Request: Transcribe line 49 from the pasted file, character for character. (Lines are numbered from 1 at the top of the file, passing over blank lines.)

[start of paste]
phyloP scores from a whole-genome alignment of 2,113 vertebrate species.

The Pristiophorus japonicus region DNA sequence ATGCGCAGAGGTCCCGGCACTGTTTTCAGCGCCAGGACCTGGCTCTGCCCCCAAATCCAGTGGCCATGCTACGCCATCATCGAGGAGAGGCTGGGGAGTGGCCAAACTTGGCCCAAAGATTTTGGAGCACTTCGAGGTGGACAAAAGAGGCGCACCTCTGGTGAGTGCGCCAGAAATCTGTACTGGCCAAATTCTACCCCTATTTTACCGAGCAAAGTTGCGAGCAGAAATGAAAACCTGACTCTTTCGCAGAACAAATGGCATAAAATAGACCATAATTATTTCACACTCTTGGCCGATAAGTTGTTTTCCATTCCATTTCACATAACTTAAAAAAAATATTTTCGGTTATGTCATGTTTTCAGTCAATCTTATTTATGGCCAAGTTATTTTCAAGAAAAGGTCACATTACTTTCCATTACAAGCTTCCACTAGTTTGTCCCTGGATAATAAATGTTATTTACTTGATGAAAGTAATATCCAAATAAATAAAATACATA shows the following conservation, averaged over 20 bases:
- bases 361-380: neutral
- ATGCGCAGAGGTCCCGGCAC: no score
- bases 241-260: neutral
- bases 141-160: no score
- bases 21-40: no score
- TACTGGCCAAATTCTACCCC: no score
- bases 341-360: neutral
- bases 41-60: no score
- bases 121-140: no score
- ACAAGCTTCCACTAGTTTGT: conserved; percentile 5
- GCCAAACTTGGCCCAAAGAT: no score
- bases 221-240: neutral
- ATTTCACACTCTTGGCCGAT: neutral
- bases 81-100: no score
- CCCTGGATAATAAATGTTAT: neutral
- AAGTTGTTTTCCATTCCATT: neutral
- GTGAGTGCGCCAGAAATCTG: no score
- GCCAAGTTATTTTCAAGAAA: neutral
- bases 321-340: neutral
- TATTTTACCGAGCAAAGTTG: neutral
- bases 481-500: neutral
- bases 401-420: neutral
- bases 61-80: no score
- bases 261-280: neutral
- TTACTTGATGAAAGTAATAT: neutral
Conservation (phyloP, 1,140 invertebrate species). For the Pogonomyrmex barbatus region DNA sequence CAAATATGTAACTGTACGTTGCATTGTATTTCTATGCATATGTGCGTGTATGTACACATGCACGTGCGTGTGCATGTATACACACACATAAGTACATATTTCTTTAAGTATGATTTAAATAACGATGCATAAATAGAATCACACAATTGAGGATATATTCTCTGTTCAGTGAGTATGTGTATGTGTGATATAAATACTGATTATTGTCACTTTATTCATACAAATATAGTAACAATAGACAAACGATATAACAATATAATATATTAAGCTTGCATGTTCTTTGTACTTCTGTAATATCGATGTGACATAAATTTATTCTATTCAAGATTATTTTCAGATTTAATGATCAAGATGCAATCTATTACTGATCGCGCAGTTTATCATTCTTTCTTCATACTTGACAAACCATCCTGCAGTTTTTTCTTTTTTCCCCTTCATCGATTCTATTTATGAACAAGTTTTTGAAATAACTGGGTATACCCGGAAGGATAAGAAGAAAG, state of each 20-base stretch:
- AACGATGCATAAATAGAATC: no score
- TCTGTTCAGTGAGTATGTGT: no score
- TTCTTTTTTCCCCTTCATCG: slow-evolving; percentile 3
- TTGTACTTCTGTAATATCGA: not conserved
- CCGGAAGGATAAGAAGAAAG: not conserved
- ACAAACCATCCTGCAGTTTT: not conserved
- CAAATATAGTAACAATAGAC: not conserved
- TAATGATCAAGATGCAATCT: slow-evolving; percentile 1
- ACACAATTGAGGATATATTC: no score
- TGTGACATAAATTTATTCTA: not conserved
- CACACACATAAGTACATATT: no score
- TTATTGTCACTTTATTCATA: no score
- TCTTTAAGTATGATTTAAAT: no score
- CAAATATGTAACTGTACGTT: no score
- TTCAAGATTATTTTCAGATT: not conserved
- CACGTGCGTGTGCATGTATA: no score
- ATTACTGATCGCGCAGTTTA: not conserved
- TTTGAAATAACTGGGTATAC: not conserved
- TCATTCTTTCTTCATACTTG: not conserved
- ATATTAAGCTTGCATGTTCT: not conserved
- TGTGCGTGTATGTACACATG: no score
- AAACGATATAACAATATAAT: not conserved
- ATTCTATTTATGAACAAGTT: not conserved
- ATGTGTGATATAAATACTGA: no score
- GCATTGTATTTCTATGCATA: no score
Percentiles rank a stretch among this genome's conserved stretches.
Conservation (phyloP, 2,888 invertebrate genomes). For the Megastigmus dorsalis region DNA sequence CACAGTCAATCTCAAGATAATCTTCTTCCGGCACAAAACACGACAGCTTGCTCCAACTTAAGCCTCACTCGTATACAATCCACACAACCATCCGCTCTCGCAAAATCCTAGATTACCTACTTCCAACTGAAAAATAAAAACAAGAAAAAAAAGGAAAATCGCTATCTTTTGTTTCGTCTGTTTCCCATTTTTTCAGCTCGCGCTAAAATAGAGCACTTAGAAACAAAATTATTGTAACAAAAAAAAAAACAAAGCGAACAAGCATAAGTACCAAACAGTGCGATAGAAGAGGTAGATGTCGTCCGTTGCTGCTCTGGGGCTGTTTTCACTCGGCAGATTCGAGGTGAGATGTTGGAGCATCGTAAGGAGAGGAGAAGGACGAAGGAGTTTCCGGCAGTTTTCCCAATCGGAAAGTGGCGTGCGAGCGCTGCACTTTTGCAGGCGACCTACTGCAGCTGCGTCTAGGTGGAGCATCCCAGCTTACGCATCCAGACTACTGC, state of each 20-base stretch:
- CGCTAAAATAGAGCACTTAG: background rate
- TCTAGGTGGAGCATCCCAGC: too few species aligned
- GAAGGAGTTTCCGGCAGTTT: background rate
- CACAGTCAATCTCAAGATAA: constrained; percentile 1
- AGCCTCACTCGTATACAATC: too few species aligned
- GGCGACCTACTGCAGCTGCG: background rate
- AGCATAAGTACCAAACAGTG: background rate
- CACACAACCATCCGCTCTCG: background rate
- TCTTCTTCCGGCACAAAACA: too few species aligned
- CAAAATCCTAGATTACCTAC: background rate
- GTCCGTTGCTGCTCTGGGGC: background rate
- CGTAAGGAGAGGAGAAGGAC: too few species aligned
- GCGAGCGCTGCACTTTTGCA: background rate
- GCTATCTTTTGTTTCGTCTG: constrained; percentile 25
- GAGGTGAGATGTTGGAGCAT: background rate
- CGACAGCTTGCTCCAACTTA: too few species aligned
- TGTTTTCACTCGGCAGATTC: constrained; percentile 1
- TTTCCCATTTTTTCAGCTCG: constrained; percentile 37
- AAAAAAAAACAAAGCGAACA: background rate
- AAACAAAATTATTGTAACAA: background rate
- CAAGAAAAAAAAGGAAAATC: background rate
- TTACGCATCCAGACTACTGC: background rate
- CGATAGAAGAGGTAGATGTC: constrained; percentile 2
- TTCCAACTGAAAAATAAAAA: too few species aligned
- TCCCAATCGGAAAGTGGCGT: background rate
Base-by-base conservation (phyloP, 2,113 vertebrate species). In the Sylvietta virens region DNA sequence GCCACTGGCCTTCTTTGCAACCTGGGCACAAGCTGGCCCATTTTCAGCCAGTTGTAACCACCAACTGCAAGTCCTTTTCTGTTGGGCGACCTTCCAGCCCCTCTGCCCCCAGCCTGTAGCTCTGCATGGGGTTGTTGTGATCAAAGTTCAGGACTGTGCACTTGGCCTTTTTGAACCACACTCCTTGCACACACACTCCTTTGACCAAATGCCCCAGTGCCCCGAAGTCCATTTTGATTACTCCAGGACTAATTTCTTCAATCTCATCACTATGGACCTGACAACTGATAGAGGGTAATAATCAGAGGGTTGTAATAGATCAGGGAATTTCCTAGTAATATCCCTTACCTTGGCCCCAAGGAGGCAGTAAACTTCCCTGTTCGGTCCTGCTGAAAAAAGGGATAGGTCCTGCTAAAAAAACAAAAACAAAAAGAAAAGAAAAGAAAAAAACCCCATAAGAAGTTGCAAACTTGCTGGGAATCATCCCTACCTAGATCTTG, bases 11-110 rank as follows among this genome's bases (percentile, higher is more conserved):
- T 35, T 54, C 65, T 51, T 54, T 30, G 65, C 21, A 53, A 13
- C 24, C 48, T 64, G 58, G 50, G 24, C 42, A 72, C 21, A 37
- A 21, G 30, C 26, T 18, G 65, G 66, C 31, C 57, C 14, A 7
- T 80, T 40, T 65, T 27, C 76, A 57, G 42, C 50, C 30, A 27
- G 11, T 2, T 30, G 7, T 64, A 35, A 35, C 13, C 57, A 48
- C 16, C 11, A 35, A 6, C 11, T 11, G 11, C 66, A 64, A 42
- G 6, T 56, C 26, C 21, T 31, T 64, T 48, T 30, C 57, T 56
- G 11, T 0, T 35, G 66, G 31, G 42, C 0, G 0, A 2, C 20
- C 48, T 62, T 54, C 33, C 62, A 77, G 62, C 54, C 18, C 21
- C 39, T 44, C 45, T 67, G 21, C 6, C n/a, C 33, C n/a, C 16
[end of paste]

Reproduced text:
- TGTGCGTGTATGTACACATG: no score